The Rocky of Squash: Little America

A still shot from “The Jaguar” (image: Chicago Sun-Times/Apple TV)

Last week Apple TV Plus released the first season of Little America, an anthology television series that looks at the unexpected lives of immigrants in America. There are eight half-hour episodes in the first season. Episode two, directed by Aurora Guerrero and called “The Jaguar,” is based on Reyna Pacheco.

A member of Access Youth Academy, the urban squash program in San Diego, Pacheco grew up as an undocumented immigrant. She played varsity squash at Columbia and then on the pro tour, reaching world No. 70.

The series has received tremendous coverage across the world, with the squash episode receiving attention in Rolling Stone, the Guardian and on Scott Simon’s “Weekend Edition” on NPR. Richard Roeper in the Chicago Sun-Times said that the episode “is highlighted by a powerful and lovely performance by Jearnest Corchado as Marisol, a whip-smart but hard-edged and troublesome teenage daughter of an undocumented Mexican housekeeper.” Roeper concluded: “As is the case with every episode, ‘The Jaguar’ has an epilogue with images of the true-life people who inspired the story, and updates on their lives. The continuation of Marisol’s journey is so uplifting and triumphant, there’s enough material to fit the classic sports-movie formula. It’s the Rocky of squash.”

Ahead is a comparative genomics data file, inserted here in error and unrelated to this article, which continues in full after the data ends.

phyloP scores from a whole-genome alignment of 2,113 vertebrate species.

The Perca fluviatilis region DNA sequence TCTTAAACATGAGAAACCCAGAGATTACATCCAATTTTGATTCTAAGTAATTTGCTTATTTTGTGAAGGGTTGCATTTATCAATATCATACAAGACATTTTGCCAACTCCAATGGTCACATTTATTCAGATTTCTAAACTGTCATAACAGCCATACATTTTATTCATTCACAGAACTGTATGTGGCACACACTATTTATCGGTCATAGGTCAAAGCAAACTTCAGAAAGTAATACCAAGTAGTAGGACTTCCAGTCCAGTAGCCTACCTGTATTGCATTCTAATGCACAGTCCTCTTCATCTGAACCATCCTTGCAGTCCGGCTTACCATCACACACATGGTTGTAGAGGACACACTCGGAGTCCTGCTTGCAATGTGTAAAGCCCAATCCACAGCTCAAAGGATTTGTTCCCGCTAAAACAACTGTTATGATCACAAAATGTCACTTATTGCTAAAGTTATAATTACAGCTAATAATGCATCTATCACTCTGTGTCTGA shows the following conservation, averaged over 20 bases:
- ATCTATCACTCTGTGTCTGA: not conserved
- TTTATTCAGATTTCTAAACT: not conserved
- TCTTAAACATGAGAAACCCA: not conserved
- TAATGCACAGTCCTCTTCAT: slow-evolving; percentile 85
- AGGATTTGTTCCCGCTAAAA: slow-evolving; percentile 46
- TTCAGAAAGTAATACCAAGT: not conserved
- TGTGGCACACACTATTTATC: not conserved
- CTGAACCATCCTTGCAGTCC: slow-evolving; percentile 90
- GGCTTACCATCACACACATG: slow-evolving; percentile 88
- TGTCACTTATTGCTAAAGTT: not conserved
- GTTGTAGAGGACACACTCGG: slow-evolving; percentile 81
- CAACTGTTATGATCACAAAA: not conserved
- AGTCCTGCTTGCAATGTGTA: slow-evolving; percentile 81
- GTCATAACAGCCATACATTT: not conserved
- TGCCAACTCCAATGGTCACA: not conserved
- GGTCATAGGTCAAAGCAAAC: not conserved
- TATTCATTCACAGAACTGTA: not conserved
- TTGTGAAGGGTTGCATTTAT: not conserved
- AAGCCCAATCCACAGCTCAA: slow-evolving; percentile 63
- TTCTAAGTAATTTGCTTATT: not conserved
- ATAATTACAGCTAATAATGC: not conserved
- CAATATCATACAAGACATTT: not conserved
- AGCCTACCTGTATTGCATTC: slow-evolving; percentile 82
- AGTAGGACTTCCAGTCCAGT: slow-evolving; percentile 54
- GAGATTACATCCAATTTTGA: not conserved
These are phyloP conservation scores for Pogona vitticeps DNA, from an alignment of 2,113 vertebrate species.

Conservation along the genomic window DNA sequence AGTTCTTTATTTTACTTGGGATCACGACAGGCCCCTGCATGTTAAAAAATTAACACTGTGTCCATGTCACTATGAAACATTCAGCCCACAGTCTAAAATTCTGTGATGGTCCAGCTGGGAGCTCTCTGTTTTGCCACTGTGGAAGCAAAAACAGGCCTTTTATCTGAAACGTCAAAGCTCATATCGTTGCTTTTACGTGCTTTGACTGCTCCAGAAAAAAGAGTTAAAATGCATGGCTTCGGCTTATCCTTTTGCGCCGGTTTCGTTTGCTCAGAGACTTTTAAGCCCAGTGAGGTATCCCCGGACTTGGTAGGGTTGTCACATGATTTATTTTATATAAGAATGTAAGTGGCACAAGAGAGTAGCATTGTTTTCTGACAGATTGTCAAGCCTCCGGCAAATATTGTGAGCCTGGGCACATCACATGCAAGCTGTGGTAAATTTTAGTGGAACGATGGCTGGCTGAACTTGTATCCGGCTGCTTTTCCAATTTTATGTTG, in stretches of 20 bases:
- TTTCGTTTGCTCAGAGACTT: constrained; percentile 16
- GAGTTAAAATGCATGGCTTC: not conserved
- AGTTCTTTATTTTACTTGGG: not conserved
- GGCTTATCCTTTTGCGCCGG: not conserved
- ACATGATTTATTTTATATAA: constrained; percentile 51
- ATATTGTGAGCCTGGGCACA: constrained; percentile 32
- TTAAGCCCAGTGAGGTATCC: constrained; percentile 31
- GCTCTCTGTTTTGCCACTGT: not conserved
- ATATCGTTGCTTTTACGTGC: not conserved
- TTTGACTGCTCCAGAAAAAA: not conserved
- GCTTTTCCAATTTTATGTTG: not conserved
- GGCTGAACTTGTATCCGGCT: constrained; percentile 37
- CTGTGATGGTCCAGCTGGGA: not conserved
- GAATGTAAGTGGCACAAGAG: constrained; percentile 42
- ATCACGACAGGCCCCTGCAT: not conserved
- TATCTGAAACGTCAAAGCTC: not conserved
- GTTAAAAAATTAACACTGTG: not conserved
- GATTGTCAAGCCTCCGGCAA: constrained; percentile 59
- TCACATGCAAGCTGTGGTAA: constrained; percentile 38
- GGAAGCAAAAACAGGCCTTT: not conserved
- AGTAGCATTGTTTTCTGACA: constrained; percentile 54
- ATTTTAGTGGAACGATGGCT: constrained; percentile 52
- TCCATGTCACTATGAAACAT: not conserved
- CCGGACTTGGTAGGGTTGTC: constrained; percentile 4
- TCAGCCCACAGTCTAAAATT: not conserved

“’The Jaguar,’ in particular, would one million percent be a smash Sundance sensation if developed into a feature,” wrote Gregory Lawrence in “It’s an underdog sports story with a fierce, star-making lead performance (Jearnest Corchado), a delightfully eccentric supporting performance (John Ortiz as an unpredictable coach), a warmly non-confrontational political subtext (Corchado and her family are undocumented immigrants) and exhilarating action (who knew squash could be so cinematic).”

You can watch the episode here.

In March 2020 a book Little America: Incredible True Stories of Immigrants in America will be published. These are the original stories, including Pacheco’s, that ran in Epic Magazine and upon which the television series is based.